As a professional Dog Walker, it sometimes amazes me how other dog walkers allow their pets to approach my dogs when we are out walking. I often hear “he only wants to play” when a strange, unmanaged and unruly dog comes bounding up to mine. It’s not that my dogs are unfriendly, but when an unknown animal runs up to them, bouncing and sniffing around, it sends not only the dog’s but also my stress levels soaring, with this lack of proper dog walking etiquette and good manners,
Keep your dog on a lead.
It’s a legal requirement that your dog is controlled in public, and this usually means walking him on a leash. This not only makes your dog walk safer for your pet, but it also creates a sense of comfort for anyone else you come across on your walk. Just because you know that your pooch has strong recall skills and that he has good manners doesn’t mean that your neighbours know this too. Spotting a dog walking towards them, not on the lead, can very easily make someone feel very nervous, especially elderly people and children.
Likewise, if you see me walking with a dog on a lead, please don’t allow your dog to approach and run up to me. I usually have my dogs on their leash for a reason, sometimes for training or coaching purposes, and I need my dogs to stay calm. My dogs may look friendly, but please don’t take this for granted; always ask before you approach me. A good point to note when dog walking is that if a dog is on a lead, accept that this is being used as a physical barrier, and you are not expected to approach.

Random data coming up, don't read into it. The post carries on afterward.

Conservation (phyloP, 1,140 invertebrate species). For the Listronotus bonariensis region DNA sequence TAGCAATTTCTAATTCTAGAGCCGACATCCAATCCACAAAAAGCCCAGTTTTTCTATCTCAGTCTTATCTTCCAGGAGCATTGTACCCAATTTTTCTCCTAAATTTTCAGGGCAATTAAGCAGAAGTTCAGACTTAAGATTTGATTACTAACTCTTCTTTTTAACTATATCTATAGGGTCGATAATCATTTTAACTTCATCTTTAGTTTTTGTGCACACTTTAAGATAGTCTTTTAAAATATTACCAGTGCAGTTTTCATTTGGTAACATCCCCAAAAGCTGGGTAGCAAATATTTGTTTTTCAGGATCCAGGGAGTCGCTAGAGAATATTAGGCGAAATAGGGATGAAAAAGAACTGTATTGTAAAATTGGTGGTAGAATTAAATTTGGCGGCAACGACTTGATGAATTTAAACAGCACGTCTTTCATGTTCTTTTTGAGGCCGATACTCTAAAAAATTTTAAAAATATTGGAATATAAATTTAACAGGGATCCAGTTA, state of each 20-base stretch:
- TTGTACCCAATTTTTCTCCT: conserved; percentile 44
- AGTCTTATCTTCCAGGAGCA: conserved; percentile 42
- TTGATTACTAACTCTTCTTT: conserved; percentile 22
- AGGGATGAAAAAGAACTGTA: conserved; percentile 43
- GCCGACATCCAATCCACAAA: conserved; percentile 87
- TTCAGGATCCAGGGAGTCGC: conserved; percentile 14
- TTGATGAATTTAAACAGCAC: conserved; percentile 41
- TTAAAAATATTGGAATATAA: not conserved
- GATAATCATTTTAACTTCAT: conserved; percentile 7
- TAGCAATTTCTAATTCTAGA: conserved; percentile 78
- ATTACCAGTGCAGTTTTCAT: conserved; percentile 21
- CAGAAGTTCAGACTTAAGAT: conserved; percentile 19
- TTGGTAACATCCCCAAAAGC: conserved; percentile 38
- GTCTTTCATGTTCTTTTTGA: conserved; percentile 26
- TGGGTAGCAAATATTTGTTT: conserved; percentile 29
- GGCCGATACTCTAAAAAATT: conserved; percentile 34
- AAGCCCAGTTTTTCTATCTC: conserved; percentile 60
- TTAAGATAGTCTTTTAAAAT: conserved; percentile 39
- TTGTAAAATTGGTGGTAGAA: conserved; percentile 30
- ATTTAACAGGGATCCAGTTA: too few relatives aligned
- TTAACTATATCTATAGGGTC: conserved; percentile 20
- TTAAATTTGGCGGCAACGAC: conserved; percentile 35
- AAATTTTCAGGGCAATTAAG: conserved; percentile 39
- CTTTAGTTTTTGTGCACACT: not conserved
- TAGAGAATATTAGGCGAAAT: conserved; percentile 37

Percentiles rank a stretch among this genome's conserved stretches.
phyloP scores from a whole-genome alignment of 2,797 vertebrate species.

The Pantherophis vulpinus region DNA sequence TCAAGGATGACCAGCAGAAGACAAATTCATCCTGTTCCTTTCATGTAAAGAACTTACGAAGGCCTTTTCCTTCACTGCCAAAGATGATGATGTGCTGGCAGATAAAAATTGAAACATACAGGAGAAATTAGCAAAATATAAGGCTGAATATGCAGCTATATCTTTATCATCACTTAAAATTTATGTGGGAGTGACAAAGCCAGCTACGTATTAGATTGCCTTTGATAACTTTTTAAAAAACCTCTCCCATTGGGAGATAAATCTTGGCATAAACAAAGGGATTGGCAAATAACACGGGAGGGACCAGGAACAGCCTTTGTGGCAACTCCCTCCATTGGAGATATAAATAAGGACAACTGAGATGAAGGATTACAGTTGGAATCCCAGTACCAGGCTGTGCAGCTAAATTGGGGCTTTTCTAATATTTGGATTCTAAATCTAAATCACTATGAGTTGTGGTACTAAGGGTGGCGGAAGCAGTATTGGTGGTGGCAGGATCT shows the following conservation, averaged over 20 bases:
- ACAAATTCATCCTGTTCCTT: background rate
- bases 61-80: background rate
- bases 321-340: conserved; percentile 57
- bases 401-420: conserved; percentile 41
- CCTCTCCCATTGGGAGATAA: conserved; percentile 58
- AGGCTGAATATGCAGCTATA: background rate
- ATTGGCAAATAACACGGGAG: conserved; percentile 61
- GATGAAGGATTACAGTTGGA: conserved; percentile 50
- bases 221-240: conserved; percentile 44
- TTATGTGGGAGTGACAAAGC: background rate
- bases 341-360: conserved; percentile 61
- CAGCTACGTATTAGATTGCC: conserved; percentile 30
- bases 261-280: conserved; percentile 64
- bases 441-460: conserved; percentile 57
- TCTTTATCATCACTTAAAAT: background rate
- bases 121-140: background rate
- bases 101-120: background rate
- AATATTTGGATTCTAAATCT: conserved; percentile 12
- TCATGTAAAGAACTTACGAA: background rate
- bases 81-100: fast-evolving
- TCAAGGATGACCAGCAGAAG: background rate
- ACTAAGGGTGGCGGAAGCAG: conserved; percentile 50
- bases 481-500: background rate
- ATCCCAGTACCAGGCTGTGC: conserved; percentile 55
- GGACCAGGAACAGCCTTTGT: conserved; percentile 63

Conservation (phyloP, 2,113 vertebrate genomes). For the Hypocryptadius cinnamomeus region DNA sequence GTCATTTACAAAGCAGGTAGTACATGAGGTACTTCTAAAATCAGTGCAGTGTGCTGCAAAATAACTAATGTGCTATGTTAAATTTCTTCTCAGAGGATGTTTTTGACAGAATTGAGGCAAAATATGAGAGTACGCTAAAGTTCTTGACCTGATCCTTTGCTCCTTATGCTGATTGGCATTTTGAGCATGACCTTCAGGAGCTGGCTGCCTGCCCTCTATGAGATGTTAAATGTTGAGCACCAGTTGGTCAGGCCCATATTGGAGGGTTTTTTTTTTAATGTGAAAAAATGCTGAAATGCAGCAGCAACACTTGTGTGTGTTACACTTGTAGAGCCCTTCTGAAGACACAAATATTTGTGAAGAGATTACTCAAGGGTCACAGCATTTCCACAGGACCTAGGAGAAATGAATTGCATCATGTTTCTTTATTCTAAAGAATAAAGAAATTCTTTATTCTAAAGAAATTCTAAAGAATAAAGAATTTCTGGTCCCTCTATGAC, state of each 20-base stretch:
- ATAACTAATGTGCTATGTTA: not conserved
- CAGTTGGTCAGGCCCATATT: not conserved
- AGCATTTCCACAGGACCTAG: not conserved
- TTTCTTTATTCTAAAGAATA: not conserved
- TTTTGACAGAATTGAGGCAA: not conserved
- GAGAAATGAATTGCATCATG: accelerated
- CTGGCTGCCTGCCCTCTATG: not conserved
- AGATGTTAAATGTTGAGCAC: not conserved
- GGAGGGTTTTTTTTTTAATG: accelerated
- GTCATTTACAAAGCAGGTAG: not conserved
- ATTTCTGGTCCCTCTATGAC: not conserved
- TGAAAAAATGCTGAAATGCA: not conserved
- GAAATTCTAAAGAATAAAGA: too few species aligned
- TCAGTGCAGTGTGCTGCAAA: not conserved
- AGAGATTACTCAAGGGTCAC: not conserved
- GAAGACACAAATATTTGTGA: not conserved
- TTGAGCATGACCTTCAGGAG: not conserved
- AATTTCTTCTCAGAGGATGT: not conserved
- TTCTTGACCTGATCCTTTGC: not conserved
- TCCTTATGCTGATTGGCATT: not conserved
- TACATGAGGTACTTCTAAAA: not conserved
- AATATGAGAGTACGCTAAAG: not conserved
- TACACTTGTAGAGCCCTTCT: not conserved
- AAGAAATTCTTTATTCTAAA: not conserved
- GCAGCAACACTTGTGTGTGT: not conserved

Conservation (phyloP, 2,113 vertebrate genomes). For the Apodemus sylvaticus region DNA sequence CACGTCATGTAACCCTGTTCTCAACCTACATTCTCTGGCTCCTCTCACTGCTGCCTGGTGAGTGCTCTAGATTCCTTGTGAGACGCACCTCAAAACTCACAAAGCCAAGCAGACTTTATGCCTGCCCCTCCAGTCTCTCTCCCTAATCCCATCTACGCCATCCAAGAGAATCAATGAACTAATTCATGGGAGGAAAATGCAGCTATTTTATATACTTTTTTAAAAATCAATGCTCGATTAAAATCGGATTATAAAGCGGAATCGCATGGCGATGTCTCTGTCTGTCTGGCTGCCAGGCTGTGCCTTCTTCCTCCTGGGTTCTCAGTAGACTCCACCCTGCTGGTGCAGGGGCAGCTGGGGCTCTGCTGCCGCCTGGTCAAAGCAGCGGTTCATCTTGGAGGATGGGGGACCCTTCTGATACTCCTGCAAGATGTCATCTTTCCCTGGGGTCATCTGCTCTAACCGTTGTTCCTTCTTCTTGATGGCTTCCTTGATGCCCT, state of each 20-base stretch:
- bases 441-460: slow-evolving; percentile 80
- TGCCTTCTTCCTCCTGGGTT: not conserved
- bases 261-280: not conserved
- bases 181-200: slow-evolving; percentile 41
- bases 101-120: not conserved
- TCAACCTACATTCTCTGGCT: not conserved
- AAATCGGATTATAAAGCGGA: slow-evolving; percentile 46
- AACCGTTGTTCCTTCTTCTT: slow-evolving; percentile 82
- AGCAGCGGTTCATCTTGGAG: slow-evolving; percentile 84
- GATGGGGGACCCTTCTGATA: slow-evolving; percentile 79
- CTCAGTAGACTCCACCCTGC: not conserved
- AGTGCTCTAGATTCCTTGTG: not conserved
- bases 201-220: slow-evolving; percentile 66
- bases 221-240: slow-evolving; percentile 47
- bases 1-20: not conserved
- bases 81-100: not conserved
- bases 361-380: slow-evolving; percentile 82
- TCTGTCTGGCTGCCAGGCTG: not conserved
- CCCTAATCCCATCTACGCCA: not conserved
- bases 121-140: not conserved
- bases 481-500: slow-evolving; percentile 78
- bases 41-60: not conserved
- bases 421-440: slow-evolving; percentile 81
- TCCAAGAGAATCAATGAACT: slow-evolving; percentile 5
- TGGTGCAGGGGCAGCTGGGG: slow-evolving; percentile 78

General rules to follow – to ensure a safe encounter between our dogs
- If you don’t know the dog, avoid a greeting – walk on by or keep your distance
- If the dogs have met previously, it’s usually Ok for them to say hello to each other, but remember that direct face to face meetings can cause conflict and stress. Allow the dogs to approach each other calmly, but keep an eye open for any aggressive behaviour. Don’t walk up to my dog head-on, but approach from the side; walking in an arc shape is best.
- I’ve discovered that to keep the dog’s attention focussed on me, a few high-value treats work wonders. He’s not then bothered about other dogs, just keeping his full attention on me, waiting for his next snack.
- Likewise, make sure that your dog always respects another dog’s space – don’t invade it.
- Avoid any dog owners who approach shouting, “he only wants to say hello” – to dodge any possible confrontation.
- Watch your dog’s body language around other dogs. A nose-to-butt greeting is usually quite acceptable in the canine world.
Please don’t touch my dog.
My own dogs are rescue dogs, as are many of the dogs that I walk daily for my Clients. We have no clue as to how timid and terrified they may have been in their previous homes, so although they may not look afraid, their response to you approaching them and reaching out to pet and touch them can make them afraid and respond with a freeze reaction. They may look cute, but please respect their personal space and don’t reach out to them. Just as you don’t like being touched by a stranger, neither do my dogs.
Remember that not everyone is a dog lover.
It’s strange to understand, but not everyone loves dogs. Some people have allergies, or perhaps they’ve had a nasty encounter and are just afraid of dogs. Always keep your dog on a short lead when around other people, both adults and children, and don’t allow him to approach strangers. You will know as his owner if your dog is confident when meeting new people, and if you are happy with the situation too, you can judge if it’s a good idea for anyone to pet your dog.
Remember that when I’m managing my pet, and you’re not in control of yours, your safety and that of your dog is not my responsibility. Be a responsible dog walker at all times and always Respect The Lead!
You may be interested in our interview with .Zoe Blake, the founder of respect the lead